What is the difference between a smoke-free and tobacco-free policy?
A smoke-free policy is one that limits or eliminates the use of smoke-producing tobacco. The primary concern of a smoke-free policy is secondhand smoke.
A tobacco-free policy limits or eliminates the use of any tobacco product, including, but not limited to, spit tobacco, snus, other "smokeless" products, hookah, e-cigarettes, etc. The primary concern of a tobacco-free policy is overall health of the institution.
Why go tobacco-free and not smoke-free?
• “Tobacco free” emphasizes the health of all, including the user. “Smoke free” is primarily about the health of other people (due to secondhand smoke exposure).
• Allowing smokeless/spit tobacco products implies a bystander mentality. e.g. “It is fine if you harm yourself with spit/snus/etc. tobacco. Just don’t smoke.”
• Tobacco-free campuses help change the overall societal social norm about the acceptability of tobacco use.
• Many public K-12 schools are already tobacco free. Students will be accustomed to this policy.
• Eliminating spit tobacco would reduce waste on campuses (used tobacco, tobacco containers, spit containers, spit on sidewalks, etc.).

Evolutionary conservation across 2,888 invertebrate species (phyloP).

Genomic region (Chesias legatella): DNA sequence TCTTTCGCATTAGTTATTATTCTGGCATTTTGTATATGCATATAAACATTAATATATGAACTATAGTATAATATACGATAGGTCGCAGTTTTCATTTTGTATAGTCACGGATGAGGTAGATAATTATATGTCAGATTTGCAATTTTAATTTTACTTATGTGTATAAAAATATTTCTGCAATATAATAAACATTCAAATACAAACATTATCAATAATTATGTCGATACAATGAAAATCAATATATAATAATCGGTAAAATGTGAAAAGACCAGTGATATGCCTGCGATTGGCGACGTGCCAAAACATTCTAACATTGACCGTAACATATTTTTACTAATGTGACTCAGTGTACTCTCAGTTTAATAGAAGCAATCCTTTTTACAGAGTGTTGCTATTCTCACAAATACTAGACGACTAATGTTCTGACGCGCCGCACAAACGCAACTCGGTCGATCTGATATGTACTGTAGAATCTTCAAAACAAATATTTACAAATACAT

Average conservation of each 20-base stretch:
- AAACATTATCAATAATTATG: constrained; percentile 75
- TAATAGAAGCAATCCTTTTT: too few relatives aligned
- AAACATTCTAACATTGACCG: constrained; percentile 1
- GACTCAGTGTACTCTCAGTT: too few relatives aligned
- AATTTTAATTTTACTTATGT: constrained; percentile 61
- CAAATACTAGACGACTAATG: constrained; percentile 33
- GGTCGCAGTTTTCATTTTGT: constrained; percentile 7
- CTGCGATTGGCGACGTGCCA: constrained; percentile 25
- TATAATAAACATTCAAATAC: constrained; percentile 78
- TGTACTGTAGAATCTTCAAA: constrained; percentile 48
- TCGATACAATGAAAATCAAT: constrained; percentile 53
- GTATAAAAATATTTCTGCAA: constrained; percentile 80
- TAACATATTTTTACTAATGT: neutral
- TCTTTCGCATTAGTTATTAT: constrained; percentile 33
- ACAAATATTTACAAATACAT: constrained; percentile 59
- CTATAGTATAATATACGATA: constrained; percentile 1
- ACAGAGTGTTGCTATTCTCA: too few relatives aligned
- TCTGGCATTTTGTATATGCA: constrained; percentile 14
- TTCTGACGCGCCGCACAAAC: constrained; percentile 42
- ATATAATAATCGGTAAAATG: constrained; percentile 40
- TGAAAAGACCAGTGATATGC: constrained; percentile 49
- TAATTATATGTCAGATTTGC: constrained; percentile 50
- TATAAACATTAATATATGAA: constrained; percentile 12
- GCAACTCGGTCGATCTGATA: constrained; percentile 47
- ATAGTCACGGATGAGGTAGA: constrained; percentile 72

• A smoking-only ban could inadvertently cause a rise in other tobacco usage. With no smoking on campus, students may become more aware of spit tobacco use, perceiving it as “acceptable” behavior. The message becomes, “Students here can use spit tobacco.” Students should not perceive that any tobacco use is acceptable.
• A tobacco-free policy eliminates any confusion for faculty, staff, students and visitors about what is or is not allowed on campus.
• The university can send a clear message about being a place that promotes health. Tobacco is not a safe product, and it has no place on university campuses.
• If the college/university becomes tobacco free, it could be a regional and national leader and set the standard for other universities.
• Grant funding could be affected by not having a tobacco-free campus policy. Many grants have recently added tobacco-free campus policies as part of their scoring.
• Smoke-free policies may only address cigarettes. A tobacco-free policy can be more comprehensive, prohibiting hookahs, pipes, and other devices for smoking tobacco. Thus further reducing harm from secondhand smoke and lowering fire risk.
• Going tobacco-free is a concrete step a college can take to reduce the environmental impacts associated with tobacco use.
• Tobacco-free policies prepare students to enter the workplace. Employers are increasingly seeking a tobacco-free workplace.